He’s just a numbers guy.
May 30, 2013 Leave a comment
In the business of managing business there is one skill that should be prized as much as an M.B.A. or any other certification. That is the ability to appropriately plot data. Here is a link to a blog discussing the underutilized orbit chart.
But to appropriately measure and plot the data one needs to be a bit of a numbers guy. One of the slurs received as a management consultant is “he’s a numbers guy.” It’s true. I am a numbers guy. What is missed in the epithet many times is the speaker’s concession, “I’m afraid of what the numbers reveal.”
Numbers are data points and reflect aggregated decisions/non-decisions. When plotted appropriately, the data points may tell a story. That story may be directly correlated to the quality of the decisions/non-decisions by the decision makers. For example in the Orbit Chart blog is a chart showing the cyclical tradeoff between productivity and quality.
Recently I had the opportunity to work with a manufacturer who overcame a bottleneck a few years ago by investing in the highest output machine of its kind. To no surprise, the bottleneck shifted as sales ballooned. But because everyone was so enamored with the new toy, no one was watching for the shift. Result, on time delivery dropped below 50%, late delivery penalties of 5% per day increased, shipping costs soared to expedite late deliveries, and customers grew unhappy with the experience. The operating profit before the hits was 4%. The company was near extinction, which meant all jobs there were at risk.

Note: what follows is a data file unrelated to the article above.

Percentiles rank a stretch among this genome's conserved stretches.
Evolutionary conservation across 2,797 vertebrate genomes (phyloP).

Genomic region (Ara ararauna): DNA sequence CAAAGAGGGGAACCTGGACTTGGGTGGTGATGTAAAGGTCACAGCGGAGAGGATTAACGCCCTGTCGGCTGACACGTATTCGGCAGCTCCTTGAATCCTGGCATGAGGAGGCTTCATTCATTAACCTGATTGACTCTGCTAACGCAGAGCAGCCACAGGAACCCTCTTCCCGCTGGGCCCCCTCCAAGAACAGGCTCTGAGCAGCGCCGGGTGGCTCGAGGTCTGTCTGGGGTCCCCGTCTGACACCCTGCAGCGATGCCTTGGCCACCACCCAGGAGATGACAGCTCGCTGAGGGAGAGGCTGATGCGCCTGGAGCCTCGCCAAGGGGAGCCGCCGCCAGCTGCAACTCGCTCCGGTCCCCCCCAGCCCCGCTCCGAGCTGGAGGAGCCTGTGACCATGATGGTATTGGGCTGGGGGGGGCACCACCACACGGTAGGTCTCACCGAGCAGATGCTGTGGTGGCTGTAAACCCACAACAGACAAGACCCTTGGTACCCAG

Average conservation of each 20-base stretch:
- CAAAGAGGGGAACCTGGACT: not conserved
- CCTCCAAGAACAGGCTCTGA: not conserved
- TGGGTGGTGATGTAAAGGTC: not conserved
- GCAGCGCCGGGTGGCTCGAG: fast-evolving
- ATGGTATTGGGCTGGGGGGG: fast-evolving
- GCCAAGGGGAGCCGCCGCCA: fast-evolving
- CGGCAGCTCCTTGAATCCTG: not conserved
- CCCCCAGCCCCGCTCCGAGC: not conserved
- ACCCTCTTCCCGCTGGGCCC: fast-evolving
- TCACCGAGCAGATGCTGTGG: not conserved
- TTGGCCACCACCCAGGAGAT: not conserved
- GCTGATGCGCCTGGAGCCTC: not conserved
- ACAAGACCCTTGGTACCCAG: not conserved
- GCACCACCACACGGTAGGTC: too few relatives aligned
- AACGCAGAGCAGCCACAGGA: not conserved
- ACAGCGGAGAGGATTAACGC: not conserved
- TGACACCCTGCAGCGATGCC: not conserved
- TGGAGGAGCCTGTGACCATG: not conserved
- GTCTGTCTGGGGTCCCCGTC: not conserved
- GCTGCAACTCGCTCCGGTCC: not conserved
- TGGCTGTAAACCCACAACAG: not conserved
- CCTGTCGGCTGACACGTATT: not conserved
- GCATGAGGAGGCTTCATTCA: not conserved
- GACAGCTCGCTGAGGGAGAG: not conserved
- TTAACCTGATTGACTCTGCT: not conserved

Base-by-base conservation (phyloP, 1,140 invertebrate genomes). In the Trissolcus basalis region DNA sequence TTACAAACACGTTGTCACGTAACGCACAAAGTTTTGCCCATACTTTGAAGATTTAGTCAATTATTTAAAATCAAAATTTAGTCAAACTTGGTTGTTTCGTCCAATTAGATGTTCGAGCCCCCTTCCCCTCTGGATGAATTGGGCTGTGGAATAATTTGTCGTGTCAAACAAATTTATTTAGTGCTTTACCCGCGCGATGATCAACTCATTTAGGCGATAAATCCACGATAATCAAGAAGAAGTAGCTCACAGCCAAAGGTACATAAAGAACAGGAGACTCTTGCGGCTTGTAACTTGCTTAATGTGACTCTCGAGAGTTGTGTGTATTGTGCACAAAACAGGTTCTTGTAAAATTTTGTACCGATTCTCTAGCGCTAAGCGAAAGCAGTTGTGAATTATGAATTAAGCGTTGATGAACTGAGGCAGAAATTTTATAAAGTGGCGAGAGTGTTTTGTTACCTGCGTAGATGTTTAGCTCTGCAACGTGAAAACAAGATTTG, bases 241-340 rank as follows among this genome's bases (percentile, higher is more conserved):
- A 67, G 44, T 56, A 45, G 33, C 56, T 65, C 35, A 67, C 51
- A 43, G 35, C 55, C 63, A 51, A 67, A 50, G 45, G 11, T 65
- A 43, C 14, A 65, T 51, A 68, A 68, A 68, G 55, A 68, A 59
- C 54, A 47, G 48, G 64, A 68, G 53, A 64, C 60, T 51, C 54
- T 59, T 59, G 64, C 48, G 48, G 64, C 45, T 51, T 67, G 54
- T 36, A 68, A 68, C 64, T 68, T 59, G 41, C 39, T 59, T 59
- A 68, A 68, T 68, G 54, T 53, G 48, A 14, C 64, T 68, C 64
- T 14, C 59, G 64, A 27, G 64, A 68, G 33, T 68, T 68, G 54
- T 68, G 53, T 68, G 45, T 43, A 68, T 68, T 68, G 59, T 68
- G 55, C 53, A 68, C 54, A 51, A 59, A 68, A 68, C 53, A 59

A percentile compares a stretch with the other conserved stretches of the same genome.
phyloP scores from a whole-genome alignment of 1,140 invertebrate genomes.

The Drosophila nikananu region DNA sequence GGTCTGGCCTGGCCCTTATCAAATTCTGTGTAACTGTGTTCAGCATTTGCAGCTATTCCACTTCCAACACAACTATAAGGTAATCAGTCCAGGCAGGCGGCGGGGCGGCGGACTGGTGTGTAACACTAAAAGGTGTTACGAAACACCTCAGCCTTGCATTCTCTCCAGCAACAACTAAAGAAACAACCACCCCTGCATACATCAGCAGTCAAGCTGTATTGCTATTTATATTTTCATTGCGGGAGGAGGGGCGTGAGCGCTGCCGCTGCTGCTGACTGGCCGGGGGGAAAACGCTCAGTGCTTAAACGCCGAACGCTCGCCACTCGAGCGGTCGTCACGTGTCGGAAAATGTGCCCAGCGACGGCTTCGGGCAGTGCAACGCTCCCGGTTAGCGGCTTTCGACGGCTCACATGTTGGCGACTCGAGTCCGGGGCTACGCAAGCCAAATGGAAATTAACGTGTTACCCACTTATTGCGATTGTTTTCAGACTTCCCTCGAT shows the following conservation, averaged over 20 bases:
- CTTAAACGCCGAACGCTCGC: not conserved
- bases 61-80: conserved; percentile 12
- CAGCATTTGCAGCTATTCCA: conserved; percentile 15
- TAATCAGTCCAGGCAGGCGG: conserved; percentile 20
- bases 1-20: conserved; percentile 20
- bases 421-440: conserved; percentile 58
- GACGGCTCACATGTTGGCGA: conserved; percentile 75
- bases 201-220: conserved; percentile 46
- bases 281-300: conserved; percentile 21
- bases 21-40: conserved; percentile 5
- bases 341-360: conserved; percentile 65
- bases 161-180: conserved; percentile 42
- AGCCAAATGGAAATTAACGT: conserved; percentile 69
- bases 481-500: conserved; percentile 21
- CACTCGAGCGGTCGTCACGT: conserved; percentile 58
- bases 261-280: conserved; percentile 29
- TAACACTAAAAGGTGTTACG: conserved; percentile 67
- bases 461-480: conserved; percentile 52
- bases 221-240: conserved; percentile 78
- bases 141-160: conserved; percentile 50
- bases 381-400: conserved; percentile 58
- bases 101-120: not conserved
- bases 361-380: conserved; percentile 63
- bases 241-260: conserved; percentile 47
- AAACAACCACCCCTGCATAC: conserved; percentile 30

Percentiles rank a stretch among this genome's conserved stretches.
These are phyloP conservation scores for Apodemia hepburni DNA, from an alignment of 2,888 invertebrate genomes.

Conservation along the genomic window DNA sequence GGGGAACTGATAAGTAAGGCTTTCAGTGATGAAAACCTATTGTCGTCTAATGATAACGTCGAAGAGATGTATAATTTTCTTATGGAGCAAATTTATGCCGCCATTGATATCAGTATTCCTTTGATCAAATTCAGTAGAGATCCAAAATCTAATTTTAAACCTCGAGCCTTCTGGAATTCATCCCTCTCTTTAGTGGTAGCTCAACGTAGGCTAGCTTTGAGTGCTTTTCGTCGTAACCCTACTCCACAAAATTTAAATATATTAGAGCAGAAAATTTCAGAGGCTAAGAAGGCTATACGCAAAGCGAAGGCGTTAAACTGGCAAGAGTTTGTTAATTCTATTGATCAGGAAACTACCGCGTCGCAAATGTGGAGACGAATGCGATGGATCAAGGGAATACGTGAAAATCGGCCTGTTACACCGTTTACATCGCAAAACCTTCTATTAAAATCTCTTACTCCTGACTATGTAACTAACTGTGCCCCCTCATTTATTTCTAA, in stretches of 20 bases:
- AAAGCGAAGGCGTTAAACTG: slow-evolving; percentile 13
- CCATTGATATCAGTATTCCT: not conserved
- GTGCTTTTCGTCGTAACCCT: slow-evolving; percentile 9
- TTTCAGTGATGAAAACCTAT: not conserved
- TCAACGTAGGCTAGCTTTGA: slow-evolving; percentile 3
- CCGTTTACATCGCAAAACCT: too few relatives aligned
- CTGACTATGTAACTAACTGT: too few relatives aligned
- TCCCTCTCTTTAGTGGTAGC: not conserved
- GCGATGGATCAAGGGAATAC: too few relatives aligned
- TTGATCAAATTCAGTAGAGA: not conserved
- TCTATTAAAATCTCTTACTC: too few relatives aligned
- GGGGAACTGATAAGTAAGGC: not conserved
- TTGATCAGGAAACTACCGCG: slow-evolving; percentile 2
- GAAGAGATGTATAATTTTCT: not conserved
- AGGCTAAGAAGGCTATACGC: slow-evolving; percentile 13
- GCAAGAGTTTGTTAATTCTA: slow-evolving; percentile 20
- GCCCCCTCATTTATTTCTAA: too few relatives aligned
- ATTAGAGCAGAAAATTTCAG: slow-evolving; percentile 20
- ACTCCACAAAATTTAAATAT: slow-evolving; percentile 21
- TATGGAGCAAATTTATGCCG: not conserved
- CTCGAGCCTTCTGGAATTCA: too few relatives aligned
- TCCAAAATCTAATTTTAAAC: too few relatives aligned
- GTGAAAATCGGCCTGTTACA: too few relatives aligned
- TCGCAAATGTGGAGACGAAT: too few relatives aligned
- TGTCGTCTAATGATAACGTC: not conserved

So here I come on the scene with a project charter to source and implement corrective actions on the fountainhead of undesirable effects (UDE’s). Using intuition, interviews, and frameworks designed to uncover the UDE’s, my sights became set on a workgroup. This began the quest for data to validate or invalidate the initial hypothesis. In this case the initial hypothesis was validated.
This particular workgroup had for years been neglected/ignored by senior management and mostly middle management. All of a sudden the workgroup finds itself in a fishbowl. They are then being measured in some critical areas. Middle management is now focusing on the pace of this workgroup to set the pace for the front end of the business and learning how to increase the output of the troubled workgroup.
Senior management was concerned with feedback that ‘he’s just a numbers guy.” Would the efforts fail with such resistance? The fact we were having this conversation told me that senior management had a problem with using data to make better decisions. And I had better get them on-board or the whole project would be doomed. My conversation with them went along the lines of
1) the story of your performance is not good
2) not good as measured by the numbers you determined were critical
3) that is the current story
4) want to tell a different story?
5) we’ll have to achieve different results
6) results as measured by the same or more relevant data
7) so let’s use the numbers as milestones to reflect the quality of decisions along the journey and not be afraid
Ensuring senior management was on-board was critical to success. So far the results are promising. Output is increasing from the workgroup, on time deliveries increased dramatically, expedited shipping costs have declined, and no one has left who was not invited by senior management to leave.